Medieval Japan and Europe both practiced forms of feudalism. Under this economic, social, and political system, a class of nobles managed and ruled land which was worked by peasants. In turn, the peasants received protection, the rights to farm the land, and a place to live.
Although Japan and Europe came about this system independently of each other, they shared many common characteristics. Feudalism in Japan and Europe was based on hereditary hierarchy. People were born into their social class and there was little opportunity for social mobility. In both places, a warrior class of lower-ranking nobles swore allegiance to the landholding nobles. These were the knights of Europe and the samurai of Japan. To govern the behavior of these warriors, a code of conduct was established (chivalry and bushido), although adherence to its tenets was far from universal. Taxes in both locations were typically paid in the form of harvests. Peasants took what they farmed and gave a large portion of it to their feudal lord. This was then further divided and passed up the feudal pyramid.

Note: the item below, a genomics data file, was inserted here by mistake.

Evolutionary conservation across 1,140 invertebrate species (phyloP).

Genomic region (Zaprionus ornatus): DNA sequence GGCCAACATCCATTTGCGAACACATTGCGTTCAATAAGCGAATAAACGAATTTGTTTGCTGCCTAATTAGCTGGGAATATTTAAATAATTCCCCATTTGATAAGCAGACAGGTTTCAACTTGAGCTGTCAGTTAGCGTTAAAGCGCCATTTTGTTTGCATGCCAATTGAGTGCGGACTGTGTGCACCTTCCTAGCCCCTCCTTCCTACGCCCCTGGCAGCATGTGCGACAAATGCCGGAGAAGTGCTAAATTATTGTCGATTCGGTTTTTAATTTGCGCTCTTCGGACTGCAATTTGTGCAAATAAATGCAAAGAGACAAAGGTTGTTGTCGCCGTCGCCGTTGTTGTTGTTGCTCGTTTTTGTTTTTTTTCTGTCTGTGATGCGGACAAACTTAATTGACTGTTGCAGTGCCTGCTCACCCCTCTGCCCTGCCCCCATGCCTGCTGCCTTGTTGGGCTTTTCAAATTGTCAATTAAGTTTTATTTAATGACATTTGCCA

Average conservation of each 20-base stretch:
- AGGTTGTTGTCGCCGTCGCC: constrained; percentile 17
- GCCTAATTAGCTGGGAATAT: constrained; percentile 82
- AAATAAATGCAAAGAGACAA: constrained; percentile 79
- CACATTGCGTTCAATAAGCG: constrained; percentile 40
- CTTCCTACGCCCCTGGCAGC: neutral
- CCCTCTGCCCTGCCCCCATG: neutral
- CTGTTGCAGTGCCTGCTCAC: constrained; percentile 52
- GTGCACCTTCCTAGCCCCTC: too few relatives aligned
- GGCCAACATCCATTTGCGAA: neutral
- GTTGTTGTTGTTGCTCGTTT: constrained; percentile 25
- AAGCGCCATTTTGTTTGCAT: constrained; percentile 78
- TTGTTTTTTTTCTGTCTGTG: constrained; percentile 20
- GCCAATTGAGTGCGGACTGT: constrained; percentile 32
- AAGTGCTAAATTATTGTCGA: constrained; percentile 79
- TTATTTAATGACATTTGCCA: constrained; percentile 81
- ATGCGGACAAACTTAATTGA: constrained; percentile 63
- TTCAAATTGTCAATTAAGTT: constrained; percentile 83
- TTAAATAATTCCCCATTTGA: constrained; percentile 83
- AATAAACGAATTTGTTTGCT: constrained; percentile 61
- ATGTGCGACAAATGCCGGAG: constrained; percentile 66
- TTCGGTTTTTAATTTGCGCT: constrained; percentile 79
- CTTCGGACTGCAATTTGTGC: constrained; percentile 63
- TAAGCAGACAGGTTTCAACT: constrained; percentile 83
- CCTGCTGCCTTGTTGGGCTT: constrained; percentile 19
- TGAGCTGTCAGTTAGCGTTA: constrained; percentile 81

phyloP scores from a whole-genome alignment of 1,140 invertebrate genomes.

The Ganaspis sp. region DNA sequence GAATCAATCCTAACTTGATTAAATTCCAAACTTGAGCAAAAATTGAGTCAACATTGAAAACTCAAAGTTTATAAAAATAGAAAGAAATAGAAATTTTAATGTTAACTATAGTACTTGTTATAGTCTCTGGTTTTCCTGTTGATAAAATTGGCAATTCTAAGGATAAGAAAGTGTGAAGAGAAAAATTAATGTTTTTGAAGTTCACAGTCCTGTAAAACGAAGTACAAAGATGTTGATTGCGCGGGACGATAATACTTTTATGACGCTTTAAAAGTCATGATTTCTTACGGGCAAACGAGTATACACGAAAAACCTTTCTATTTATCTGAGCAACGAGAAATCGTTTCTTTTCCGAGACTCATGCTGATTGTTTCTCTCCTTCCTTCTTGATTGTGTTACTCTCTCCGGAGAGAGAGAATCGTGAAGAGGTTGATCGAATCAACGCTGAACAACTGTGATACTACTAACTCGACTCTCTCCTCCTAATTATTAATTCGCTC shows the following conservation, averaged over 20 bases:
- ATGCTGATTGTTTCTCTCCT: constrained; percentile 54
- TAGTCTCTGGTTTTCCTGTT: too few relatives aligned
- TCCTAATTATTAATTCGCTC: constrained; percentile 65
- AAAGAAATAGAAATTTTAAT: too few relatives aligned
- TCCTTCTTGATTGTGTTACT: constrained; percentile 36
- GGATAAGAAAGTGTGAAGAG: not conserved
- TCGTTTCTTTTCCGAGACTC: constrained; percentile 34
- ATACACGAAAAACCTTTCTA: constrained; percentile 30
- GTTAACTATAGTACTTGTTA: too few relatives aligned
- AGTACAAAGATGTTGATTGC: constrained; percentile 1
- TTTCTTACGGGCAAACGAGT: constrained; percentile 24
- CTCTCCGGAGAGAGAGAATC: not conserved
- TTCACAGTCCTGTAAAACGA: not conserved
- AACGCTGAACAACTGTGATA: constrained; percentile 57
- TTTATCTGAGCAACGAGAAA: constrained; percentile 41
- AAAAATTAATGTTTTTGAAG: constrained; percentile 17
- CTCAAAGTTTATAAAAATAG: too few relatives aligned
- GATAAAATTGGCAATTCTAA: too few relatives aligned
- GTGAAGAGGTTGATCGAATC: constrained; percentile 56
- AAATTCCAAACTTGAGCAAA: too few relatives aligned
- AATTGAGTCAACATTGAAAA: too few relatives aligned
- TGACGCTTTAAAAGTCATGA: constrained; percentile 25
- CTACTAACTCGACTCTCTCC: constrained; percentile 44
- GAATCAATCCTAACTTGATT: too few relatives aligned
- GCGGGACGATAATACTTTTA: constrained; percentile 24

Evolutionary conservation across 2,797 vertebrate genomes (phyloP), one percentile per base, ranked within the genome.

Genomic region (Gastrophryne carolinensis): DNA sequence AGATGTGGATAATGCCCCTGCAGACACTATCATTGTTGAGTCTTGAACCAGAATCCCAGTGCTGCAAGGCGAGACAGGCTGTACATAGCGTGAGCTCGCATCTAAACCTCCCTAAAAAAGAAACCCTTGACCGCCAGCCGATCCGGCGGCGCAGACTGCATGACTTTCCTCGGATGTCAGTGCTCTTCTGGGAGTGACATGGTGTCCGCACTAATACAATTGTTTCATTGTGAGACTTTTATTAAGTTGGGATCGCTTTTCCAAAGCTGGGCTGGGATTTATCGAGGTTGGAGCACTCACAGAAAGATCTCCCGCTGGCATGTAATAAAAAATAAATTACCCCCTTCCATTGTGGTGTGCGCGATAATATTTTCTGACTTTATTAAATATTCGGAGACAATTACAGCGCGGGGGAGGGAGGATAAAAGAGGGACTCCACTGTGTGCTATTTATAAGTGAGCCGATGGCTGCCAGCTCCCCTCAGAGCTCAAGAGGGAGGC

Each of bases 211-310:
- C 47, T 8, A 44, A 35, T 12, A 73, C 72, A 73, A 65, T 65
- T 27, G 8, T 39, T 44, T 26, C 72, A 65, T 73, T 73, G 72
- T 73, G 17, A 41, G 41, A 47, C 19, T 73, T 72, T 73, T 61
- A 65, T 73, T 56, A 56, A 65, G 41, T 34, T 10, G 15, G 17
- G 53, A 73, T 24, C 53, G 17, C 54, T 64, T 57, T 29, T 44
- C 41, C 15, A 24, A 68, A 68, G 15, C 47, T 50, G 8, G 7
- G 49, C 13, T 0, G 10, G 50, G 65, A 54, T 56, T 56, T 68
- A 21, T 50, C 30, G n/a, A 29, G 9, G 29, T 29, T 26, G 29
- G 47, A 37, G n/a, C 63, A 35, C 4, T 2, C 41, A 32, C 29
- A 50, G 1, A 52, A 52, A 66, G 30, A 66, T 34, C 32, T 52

Despite these many similarities, there were key differences in the way feudalism was practiced in Japan and Europe. European knights and vassals were granted land in exchange for loyalty and military service. Samurai, on the other hand, did not own land. Instead, they received a salary from their lord, usually in the form of large quantities of rice. The justification for loyalty also differed under these two systems. In Japan, fidelity to one's lord was always to be unquestioning. Samurai and peasants were expected to remain faithful to their lord no matter what. While such fidelity was prized by Europeans, feudal relationships were considered more transactional. A lord was expected to provide protection to his vassals in exchange for loyalty. If the lord did not uphold his end of the bargain, a revolt could be expected.